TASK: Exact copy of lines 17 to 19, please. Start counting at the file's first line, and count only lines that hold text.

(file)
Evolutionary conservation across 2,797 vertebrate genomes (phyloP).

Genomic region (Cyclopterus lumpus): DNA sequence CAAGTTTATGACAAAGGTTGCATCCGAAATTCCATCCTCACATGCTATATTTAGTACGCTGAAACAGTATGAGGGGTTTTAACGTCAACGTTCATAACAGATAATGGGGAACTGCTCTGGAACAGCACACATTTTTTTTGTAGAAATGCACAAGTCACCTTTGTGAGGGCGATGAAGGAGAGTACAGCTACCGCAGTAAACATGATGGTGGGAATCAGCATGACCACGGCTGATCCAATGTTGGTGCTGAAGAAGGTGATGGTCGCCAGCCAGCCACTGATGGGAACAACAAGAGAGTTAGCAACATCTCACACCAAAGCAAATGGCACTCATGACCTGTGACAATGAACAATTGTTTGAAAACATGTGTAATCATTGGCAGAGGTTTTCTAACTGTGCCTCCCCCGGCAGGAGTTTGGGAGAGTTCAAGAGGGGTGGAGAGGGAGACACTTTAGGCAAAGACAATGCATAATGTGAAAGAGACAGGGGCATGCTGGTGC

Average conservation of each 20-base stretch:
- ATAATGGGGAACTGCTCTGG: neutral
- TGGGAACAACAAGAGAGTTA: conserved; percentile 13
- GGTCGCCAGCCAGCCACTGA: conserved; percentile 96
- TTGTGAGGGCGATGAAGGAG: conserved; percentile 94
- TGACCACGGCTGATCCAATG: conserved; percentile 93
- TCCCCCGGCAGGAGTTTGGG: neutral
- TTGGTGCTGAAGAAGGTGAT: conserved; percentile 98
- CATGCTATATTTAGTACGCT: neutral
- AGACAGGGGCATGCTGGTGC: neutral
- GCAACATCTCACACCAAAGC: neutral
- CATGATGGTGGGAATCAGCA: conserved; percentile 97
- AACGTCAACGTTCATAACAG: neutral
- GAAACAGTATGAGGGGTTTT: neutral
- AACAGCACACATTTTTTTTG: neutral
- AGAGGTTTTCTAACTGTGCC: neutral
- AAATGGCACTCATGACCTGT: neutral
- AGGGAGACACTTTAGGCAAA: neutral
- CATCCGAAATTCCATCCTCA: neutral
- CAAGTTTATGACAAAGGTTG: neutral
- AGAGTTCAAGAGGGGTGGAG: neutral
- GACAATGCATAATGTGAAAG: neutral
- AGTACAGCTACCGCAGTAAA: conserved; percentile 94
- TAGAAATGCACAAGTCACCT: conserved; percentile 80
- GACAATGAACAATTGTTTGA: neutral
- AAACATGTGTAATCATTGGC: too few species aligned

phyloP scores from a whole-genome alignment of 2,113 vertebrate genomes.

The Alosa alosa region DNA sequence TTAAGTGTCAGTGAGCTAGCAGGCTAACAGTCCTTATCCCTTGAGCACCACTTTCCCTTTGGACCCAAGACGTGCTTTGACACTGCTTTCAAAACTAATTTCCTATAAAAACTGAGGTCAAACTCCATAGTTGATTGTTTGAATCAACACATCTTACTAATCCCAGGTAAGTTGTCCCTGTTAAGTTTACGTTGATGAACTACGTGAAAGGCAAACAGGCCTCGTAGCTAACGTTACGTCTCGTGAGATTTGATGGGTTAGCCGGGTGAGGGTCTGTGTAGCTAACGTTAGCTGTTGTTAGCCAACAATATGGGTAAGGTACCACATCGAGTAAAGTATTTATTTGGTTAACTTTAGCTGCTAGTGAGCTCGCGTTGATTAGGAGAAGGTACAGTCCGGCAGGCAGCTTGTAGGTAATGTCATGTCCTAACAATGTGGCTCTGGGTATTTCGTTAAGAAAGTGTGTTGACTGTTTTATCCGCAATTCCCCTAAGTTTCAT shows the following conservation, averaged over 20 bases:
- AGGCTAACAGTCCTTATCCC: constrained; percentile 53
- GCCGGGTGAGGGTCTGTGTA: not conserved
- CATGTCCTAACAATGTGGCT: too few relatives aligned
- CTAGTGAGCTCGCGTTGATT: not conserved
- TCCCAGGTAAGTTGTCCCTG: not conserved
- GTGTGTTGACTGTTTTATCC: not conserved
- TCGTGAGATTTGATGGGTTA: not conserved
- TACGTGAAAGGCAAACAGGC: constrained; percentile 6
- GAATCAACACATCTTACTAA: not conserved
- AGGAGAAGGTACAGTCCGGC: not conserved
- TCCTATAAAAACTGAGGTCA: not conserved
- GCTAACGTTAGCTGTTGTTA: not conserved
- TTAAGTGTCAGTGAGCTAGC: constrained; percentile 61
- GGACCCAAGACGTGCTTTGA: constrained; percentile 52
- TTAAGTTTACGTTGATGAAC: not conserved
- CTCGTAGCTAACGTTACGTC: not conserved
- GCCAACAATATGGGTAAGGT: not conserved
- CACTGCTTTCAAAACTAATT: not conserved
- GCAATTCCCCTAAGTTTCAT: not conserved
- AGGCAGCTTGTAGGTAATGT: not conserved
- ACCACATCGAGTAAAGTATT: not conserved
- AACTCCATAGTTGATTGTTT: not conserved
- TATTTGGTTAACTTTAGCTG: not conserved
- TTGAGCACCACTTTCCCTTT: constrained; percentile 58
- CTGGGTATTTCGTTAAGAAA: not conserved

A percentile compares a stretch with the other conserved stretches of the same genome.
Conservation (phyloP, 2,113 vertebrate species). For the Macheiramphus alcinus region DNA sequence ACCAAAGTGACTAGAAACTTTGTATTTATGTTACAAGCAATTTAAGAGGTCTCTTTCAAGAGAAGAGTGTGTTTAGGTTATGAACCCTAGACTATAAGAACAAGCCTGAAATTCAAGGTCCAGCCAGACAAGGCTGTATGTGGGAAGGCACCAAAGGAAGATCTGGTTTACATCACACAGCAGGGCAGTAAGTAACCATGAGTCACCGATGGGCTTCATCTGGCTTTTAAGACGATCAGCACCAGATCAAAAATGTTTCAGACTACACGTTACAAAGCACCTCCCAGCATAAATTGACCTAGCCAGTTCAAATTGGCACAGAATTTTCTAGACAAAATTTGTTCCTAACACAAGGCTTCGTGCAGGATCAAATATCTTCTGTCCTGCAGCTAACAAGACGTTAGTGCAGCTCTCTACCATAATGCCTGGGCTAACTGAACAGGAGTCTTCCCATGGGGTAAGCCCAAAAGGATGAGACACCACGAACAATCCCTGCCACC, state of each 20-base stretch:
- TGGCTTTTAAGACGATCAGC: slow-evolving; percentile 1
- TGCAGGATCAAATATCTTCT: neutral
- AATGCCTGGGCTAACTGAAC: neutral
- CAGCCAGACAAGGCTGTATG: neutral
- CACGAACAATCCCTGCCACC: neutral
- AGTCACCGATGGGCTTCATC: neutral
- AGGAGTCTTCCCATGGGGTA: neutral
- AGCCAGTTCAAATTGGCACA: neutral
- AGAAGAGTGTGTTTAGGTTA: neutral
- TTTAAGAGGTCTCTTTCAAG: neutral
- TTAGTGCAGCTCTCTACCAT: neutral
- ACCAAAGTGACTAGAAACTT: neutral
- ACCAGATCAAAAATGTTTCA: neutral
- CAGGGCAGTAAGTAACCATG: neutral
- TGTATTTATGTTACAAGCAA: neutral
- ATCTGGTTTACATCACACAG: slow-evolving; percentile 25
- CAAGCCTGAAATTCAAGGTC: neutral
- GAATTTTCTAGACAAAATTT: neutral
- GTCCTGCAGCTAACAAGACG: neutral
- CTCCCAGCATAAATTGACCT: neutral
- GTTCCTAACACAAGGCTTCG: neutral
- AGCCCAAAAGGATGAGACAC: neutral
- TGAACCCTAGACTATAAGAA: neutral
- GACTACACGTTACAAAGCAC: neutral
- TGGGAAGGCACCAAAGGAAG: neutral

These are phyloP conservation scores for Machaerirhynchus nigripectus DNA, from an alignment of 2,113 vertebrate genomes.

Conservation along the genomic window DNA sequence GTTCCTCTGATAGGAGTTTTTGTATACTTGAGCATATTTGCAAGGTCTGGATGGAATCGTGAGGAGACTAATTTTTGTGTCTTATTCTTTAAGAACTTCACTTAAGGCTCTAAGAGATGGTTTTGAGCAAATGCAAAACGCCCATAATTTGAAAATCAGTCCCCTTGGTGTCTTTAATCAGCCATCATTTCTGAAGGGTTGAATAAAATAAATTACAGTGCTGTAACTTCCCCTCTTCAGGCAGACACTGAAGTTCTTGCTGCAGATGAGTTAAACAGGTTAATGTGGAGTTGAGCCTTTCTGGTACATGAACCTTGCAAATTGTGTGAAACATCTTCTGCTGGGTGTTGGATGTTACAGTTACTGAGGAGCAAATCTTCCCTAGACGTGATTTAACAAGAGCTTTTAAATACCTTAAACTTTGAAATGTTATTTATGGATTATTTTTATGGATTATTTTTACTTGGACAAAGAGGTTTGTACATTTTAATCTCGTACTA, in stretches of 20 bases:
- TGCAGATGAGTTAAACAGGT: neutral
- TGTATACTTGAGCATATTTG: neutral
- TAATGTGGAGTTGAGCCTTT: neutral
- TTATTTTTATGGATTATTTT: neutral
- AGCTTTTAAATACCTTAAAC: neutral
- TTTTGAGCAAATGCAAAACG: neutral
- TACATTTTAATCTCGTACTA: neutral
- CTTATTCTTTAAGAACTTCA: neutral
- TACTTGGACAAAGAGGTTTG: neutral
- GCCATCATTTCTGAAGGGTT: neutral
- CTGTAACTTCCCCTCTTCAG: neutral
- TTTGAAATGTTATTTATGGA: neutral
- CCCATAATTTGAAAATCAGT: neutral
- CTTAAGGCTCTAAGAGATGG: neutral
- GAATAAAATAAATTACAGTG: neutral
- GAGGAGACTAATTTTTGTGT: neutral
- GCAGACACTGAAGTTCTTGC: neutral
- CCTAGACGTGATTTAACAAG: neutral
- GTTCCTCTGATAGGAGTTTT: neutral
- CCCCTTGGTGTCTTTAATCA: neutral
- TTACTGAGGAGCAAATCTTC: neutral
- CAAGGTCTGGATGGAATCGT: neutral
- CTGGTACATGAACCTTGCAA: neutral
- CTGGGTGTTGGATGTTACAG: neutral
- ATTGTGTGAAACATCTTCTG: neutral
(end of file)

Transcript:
- AACAGCACACATTTTTTTTG: neutral
- AGAGGTTTTCTAACTGTGCC: neutral
- AAATGGCACTCATGACCTGT: neutral